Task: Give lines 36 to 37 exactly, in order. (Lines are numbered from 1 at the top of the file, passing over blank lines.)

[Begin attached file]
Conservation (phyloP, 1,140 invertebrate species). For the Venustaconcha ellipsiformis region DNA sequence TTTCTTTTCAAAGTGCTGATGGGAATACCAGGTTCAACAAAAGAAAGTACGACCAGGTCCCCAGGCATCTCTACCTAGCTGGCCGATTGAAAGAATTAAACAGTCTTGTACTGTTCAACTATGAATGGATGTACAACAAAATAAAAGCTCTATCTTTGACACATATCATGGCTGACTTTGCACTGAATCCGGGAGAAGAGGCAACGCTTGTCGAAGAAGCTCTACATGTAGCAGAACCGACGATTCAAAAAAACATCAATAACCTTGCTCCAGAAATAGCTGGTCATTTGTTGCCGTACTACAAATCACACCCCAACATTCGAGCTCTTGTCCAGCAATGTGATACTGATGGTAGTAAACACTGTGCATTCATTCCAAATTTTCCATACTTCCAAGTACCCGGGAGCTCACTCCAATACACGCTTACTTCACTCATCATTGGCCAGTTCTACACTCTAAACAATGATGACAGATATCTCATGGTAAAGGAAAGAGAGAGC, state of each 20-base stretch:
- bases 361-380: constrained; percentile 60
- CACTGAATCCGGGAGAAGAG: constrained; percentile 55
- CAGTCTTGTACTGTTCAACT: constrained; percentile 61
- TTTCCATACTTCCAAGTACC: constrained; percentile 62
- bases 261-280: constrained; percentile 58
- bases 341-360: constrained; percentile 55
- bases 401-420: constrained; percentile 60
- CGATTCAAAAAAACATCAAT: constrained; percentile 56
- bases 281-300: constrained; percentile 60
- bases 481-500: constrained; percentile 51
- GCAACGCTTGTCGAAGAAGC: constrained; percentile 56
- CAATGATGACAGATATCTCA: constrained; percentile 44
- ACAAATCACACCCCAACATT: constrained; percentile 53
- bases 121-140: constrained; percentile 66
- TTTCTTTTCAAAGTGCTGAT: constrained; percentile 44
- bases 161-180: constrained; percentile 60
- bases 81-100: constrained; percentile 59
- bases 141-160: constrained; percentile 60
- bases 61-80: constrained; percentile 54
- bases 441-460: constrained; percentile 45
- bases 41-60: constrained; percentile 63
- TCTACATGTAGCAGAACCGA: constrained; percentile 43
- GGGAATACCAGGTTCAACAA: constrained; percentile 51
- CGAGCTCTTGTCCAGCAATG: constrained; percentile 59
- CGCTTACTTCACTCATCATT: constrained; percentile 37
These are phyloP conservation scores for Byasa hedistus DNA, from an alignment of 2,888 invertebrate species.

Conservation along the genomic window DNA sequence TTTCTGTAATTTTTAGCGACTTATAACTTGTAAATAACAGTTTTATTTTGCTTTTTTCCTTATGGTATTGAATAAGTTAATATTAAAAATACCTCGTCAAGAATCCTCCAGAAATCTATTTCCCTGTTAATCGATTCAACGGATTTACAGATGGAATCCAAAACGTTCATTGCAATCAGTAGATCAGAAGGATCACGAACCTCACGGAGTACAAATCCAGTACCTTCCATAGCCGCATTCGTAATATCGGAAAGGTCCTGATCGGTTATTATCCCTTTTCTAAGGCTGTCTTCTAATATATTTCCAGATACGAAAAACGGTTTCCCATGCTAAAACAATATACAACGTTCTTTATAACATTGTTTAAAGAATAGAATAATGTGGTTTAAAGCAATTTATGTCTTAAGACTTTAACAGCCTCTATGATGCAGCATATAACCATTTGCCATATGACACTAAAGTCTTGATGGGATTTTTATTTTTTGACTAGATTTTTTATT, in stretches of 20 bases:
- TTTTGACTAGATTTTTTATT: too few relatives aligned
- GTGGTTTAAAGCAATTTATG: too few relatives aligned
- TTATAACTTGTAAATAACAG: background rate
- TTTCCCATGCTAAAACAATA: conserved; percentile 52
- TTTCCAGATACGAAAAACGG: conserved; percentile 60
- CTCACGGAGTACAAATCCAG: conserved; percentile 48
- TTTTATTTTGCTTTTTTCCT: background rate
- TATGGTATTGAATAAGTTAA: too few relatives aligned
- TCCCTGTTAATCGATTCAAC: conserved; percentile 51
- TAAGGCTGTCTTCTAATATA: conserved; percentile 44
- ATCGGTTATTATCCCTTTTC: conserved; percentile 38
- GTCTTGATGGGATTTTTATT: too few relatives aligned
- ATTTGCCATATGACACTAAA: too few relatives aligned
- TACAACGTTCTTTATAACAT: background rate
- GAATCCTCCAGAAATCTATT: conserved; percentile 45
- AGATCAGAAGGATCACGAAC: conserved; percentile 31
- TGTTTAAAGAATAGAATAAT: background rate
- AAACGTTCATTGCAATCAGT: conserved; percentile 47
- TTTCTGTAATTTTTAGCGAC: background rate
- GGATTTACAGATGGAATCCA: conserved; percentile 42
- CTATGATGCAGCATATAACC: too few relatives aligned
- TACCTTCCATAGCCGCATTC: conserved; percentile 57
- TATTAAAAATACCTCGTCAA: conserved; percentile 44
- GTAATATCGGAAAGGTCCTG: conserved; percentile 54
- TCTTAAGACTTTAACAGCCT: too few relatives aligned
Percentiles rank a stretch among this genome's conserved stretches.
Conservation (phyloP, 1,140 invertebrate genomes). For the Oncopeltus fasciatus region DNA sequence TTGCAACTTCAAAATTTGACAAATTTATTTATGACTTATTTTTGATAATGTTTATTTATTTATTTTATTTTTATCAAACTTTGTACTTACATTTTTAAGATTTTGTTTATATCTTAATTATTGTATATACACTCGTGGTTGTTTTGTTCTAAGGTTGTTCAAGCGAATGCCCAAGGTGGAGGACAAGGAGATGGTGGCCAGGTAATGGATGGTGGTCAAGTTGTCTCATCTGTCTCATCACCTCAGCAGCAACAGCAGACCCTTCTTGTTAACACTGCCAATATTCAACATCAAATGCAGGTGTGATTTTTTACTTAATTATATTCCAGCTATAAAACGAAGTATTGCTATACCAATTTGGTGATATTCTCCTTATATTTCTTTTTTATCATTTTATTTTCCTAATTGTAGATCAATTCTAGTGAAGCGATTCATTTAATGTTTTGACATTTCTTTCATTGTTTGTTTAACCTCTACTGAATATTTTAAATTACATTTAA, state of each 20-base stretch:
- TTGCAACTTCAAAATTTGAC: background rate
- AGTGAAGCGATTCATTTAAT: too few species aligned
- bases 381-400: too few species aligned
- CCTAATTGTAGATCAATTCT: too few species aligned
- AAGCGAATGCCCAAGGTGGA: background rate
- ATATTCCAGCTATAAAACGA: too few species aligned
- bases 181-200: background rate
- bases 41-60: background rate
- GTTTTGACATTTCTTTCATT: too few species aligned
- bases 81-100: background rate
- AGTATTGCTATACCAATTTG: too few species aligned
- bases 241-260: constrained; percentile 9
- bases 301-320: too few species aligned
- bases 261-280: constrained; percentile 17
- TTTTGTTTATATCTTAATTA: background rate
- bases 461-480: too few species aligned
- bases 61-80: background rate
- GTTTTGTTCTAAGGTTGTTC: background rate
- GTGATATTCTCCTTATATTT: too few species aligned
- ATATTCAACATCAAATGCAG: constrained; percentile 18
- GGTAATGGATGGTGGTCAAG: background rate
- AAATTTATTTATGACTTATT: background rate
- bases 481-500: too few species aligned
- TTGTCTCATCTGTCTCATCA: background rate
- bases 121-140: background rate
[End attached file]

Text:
- TATGGTATTGAATAAGTTAA: too few relatives aligned
- TCCCTGTTAATCGATTCAAC: conserved; percentile 51